“If they can kill lawyers, then they can practically kill anybody.”
By ALYSSA MAE CLARIN
MANILA – One lawyer is killed per month.
This is how the Integrated Bar of the Philippines (IBP) illustrated the escalating attacks against lawyers and judges in the Philippines during a colloquium held March 14 at the IBP Auditorium, Ortigas Center.
IBP President Abdiel Fajardo said that since 2016, there were 38 reported and documented killings of lawyers in the country.
The 38th victim, Rex Jasper Lopoz, was gunned down in Tagum City, March 13, a day before the Colloquium on the United Nations Basic Principles on the Role of Lawyers: Focus on the Philippines.
“If they can kill lawyers, then they can practically kill anybody,” senatorial candidate and NUPL Chairperson Neri Colmenares said.
At least 26 incidents of other forms of attacks and threats have been recorded, according to the National Union of Peoples’ Lawyers (NUPL).
Role of lawyers undermined
Both the IBP and NUPL pointed out how the Duterte administration undermines the role of lawyers and the underscored the attack on the legal profession.
According to the United Nation’s Basic Principles on the Role of Lawyers, the government should ensure that efficient procedures and responsive mechanisms for effective and equal access to lawyers are provided for all persons within their territory.
Furthermore, the government shall ensure that lawyers are able to perform their professional functions without any type of hindrance, harassment, intimidation, and interference from third party and even the government itself.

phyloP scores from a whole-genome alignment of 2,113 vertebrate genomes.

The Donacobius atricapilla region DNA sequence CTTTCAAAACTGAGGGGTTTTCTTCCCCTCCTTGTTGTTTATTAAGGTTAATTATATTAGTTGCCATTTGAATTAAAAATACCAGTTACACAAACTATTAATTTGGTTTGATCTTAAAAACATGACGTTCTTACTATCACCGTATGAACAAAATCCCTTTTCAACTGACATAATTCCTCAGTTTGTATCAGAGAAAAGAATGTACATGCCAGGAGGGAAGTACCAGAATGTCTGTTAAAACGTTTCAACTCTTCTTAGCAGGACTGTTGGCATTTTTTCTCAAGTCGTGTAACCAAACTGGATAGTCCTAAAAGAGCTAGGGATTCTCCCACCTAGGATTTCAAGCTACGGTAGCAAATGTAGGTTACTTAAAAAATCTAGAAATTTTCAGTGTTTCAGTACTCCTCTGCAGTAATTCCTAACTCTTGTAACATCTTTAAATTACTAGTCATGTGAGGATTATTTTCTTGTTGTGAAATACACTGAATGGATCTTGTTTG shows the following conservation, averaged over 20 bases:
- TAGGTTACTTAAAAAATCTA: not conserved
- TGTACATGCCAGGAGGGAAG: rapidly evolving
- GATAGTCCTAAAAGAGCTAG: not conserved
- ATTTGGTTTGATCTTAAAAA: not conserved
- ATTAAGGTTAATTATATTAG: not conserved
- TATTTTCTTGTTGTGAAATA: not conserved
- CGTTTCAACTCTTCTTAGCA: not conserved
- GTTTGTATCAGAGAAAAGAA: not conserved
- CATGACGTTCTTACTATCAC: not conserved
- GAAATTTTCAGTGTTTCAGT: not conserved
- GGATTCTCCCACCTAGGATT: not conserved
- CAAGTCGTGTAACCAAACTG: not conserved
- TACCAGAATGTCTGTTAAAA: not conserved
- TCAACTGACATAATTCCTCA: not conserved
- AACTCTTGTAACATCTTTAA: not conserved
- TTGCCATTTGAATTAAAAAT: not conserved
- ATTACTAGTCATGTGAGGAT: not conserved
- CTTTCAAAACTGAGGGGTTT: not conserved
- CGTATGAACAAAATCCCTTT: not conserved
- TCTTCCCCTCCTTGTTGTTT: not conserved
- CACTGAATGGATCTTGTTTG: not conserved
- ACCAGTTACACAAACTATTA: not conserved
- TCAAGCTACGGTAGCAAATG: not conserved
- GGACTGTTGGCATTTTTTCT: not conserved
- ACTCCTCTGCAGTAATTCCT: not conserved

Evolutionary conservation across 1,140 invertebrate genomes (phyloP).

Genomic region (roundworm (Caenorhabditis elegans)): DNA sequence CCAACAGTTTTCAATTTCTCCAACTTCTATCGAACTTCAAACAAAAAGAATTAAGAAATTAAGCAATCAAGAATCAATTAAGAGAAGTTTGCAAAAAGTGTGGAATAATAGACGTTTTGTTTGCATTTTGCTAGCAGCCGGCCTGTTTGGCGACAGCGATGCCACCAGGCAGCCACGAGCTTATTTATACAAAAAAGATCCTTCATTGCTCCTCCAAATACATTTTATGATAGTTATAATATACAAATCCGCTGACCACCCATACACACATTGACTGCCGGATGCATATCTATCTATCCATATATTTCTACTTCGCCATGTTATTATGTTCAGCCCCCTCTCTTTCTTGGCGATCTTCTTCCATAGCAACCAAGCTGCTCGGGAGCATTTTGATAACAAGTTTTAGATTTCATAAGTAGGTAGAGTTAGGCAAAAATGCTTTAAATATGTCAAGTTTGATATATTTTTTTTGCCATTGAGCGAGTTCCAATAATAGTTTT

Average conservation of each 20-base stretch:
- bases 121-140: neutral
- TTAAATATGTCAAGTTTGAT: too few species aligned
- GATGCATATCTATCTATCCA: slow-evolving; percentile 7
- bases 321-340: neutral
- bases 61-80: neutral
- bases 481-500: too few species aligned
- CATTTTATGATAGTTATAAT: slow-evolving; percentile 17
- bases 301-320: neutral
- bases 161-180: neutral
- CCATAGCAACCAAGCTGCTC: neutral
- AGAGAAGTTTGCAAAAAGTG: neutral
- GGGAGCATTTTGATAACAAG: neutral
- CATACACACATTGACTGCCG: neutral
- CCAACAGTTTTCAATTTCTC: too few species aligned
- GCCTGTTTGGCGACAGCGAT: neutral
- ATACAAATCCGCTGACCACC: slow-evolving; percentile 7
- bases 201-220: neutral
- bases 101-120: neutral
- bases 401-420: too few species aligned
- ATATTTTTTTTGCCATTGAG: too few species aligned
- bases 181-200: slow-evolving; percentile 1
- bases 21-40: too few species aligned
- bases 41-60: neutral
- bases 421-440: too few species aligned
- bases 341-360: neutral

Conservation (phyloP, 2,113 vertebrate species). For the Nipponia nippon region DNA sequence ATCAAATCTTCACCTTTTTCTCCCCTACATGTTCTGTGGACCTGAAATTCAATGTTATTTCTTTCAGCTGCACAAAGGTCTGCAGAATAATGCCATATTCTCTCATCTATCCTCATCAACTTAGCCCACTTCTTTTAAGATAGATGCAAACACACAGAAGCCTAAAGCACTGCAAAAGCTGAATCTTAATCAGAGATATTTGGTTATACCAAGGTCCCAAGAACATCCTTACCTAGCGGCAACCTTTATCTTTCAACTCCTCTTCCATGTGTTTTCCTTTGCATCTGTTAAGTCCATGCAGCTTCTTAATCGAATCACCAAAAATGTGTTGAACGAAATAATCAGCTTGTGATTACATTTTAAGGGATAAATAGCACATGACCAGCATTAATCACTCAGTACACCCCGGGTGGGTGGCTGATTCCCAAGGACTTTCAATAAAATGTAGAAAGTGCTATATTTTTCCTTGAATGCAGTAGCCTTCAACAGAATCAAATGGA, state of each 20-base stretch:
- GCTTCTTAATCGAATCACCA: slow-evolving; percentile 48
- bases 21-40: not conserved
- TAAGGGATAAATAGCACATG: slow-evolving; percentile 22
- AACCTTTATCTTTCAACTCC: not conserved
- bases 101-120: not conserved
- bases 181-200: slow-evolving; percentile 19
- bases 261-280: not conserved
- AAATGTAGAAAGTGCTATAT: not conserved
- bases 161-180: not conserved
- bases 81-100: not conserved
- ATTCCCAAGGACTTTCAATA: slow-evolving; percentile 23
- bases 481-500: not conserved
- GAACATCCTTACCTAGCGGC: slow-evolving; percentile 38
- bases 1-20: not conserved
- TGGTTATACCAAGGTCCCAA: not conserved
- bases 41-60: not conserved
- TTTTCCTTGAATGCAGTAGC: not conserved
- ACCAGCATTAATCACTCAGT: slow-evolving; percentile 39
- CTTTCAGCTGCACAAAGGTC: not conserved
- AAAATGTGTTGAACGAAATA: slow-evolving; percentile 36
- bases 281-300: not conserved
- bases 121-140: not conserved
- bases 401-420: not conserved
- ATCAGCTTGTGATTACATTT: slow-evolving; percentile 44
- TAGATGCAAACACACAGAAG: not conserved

Duterte publicly warned he would include lawyers of drug suspects in his so-called “war on drugs.”
On August 23, 2016, Rogelio Bato Jr., lawyer of a drug suspect, was shot dead by an unidentified assailant in Tacloban.
Fajardo said that new lawyers are afraid to handle drug cases for fear of being subjected to the same treatment as their clients.
“We should not be attacked on the basis of the cases we handle,” said Fajardo.
Judge Felix Reyes Jr., president of the Philippine Judges Association (PJA), admitted that some prosecutors, for fear of antagonizing police officers, proceed with filing drug cases even without probable cause.
Duterte also threatened human rights advocates, even ordering the police to shoot human rights activists who are ‘obstructing justice.’
“Just because you wish to protect your client, just because you’re going to demand a search warrant, just because you demand a warrant of arrest! That’s obstruction of justice!” Colmenares said.
Colmenares said the attacks against lawyers are state-sponsored. He said victims were publicly vilified by the President himself; the killings were committed as if the perpetrators were not afraid of being caught; and, there was complete lack of interest to investigate the killings.
Day of the Endangered Lawyer Foundation Director Hans Gaasbeek of the Netherlands aired the same sentiment. Gaasbeek emphasized the need for governments to educate not only the people but also the police on the role of lawyers.
The colloquium, sponsored mainly by the International Association of Democratic Lawyers (IADL), International Association of Lawyers (UIA) and Day of Endangered Lawyers Foundation (DELF), is part of the International Delegation of Lawyers to the Philippines.
The delegation will conduct its own investigation on the reasons and causes of various forms of attacks against Filipino lawyers. They will be holding a series of meetings in Metro Manila and Iloilo and will publicly share their initial insights and views on Monday, March 18. (With reports from Ronalyn V. Olea)
Erratum: The correct name of UIA is International Association of Lawyers, not Union of International Advocates as earlier reported.
Want to read stories like this? More lawyers are braving it out, facing difficult conditions to defend and advance human rights. Help us keep up with their activities and cases.